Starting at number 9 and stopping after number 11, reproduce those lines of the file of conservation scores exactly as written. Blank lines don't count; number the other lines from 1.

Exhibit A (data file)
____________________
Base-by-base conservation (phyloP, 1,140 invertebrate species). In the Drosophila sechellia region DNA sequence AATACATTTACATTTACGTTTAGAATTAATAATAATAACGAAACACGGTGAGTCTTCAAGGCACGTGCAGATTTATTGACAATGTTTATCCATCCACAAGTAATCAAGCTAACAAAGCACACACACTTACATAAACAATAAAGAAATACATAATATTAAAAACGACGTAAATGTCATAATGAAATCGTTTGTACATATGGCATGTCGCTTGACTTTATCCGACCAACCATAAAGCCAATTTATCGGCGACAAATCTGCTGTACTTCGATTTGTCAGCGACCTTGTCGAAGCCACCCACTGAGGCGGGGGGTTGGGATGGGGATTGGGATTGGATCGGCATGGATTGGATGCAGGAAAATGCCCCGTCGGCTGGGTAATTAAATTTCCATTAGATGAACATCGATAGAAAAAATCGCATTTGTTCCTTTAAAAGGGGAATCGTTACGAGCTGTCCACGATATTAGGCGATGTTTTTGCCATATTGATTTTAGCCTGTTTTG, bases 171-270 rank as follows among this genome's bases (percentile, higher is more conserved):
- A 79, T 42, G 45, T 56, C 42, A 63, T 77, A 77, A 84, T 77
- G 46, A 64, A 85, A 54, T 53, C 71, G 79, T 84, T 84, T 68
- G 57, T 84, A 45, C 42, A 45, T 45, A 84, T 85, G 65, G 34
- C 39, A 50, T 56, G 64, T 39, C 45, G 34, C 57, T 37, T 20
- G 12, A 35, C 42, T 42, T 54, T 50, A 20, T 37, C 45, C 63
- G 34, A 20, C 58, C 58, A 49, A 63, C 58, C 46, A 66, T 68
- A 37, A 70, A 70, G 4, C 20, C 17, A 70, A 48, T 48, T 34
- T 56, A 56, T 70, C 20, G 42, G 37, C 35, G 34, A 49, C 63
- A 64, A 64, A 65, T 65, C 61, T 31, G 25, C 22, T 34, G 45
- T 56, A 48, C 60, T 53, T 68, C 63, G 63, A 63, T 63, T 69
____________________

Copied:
- T 56, A 56, T 70, C 20, G 42, G 37, C 35, G 34, A 49, C 63
- A 64, A 64, A 65, T 65, C 61, T 31, G 25, C 22, T 34, G 45
- T 56, A 48, C 60, T 53, T 68, C 63, G 63, A 63, T 63, T 69